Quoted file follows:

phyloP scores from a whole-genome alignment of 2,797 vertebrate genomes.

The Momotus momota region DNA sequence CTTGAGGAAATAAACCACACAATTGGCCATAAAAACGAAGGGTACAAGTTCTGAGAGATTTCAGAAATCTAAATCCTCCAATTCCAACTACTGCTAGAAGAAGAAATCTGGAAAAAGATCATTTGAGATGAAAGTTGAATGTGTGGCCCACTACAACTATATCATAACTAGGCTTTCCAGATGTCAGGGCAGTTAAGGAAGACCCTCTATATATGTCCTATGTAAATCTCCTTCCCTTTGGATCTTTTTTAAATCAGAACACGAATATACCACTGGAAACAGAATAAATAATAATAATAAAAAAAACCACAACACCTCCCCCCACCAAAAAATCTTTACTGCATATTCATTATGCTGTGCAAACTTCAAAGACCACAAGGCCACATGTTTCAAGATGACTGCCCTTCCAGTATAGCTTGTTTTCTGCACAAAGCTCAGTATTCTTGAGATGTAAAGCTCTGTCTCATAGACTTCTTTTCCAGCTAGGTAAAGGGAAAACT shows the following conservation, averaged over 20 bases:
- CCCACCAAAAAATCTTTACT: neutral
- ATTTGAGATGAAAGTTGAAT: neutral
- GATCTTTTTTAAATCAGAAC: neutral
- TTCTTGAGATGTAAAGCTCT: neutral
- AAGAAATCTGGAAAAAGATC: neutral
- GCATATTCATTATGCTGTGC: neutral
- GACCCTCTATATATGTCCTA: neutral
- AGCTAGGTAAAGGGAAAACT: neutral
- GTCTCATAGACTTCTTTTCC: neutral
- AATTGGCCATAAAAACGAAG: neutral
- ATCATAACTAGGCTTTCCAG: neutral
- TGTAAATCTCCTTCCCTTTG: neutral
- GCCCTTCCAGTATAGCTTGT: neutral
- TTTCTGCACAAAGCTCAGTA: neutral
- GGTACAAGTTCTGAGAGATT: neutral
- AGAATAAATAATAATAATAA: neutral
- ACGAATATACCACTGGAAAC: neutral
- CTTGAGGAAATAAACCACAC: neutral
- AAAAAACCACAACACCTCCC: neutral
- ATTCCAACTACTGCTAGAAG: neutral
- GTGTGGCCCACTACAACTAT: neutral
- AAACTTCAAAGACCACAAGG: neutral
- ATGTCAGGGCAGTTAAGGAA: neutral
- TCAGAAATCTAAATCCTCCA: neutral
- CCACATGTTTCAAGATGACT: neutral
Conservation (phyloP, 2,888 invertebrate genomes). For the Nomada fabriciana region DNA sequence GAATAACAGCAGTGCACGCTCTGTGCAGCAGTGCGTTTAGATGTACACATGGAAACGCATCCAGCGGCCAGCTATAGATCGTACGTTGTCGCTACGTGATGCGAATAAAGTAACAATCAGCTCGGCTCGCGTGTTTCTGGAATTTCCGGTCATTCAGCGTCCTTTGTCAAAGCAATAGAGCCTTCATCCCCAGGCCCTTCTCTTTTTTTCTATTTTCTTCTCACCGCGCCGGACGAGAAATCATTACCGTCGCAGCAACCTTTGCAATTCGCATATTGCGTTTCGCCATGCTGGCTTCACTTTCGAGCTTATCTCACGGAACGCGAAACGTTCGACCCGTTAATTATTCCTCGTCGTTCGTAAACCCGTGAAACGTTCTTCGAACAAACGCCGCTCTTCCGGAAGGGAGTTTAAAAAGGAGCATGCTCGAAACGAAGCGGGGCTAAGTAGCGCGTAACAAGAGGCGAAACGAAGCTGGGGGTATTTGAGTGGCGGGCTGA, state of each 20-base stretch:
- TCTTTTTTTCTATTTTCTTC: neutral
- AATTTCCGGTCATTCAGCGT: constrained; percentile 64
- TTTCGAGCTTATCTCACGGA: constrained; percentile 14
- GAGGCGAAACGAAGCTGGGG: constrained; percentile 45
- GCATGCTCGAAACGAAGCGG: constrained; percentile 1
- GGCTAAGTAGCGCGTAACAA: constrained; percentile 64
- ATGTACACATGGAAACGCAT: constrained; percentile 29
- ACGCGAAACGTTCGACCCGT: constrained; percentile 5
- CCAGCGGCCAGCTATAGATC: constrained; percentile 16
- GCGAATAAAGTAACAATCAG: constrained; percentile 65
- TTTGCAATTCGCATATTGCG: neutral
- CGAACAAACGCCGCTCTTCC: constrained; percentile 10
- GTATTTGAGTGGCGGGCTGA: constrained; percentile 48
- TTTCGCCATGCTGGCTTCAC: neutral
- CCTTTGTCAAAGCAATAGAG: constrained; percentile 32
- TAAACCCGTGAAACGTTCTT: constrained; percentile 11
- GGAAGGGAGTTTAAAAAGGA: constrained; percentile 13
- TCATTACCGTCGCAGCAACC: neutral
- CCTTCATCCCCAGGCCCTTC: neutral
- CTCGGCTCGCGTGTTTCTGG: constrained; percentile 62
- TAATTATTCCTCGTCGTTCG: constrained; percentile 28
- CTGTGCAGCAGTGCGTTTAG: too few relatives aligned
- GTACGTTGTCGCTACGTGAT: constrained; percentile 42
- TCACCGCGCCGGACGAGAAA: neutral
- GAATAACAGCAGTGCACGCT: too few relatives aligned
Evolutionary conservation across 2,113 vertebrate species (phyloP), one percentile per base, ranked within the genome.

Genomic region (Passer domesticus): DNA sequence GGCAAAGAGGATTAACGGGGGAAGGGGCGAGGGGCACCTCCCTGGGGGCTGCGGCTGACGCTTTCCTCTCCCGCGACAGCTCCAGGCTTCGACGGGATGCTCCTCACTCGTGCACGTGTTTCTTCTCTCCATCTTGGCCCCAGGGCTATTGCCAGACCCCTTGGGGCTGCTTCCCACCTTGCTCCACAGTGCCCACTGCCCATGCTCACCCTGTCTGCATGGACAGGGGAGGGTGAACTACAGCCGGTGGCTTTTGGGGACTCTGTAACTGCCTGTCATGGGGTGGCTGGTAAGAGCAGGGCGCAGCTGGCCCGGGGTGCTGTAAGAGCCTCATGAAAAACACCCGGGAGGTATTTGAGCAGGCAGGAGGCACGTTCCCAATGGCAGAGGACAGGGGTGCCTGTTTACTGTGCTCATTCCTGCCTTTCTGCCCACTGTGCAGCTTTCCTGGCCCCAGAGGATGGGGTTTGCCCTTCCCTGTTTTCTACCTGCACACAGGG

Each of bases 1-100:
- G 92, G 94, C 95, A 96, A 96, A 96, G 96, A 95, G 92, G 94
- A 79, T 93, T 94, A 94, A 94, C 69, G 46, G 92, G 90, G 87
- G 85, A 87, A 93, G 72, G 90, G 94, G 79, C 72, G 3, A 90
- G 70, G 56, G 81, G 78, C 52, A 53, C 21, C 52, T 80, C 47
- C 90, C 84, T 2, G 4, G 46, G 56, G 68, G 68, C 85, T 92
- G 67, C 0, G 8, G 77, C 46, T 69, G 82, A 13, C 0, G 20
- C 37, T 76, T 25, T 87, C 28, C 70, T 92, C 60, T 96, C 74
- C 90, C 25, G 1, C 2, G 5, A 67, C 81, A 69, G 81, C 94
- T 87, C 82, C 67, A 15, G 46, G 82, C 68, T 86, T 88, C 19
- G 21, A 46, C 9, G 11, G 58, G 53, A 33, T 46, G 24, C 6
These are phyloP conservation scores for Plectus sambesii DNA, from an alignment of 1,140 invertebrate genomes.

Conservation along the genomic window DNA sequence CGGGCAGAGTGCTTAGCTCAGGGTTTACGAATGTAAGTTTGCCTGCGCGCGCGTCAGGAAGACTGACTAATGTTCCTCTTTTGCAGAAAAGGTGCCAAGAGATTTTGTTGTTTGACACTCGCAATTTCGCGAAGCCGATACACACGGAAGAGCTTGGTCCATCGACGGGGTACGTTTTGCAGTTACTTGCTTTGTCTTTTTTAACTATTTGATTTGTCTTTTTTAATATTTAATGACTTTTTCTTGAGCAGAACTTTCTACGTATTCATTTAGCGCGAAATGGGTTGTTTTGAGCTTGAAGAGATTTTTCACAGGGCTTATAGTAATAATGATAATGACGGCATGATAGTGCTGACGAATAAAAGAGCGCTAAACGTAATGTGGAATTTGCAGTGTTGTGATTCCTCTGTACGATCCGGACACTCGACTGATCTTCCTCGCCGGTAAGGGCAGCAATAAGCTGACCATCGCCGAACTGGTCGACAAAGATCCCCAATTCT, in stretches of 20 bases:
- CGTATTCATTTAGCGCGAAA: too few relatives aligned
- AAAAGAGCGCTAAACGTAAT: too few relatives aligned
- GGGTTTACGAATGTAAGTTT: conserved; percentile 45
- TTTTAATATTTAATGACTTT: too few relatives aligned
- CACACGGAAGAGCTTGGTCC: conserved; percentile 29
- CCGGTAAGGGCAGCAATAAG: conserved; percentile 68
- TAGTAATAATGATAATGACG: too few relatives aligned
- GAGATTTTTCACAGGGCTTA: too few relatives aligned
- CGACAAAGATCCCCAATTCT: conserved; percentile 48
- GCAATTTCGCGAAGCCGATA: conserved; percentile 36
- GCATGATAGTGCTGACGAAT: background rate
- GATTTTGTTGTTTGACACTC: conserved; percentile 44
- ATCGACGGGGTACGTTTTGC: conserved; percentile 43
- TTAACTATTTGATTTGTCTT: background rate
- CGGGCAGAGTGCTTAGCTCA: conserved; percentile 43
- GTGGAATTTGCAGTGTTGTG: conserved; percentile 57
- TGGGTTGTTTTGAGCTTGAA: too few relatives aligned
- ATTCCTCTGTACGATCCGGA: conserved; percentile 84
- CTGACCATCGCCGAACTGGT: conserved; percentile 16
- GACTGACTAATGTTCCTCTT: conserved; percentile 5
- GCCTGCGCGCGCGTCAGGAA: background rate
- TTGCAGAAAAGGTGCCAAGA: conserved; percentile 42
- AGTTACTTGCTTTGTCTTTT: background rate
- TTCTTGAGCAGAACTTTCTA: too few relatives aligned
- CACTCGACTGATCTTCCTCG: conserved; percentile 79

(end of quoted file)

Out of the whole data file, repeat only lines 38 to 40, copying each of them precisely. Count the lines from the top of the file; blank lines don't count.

- GCGAATAAAGTAACAATCAG: constrained; percentile 65
- TTTGCAATTCGCATATTGCG: neutral
- CGAACAAACGCCGCTCTTCC: constrained; percentile 10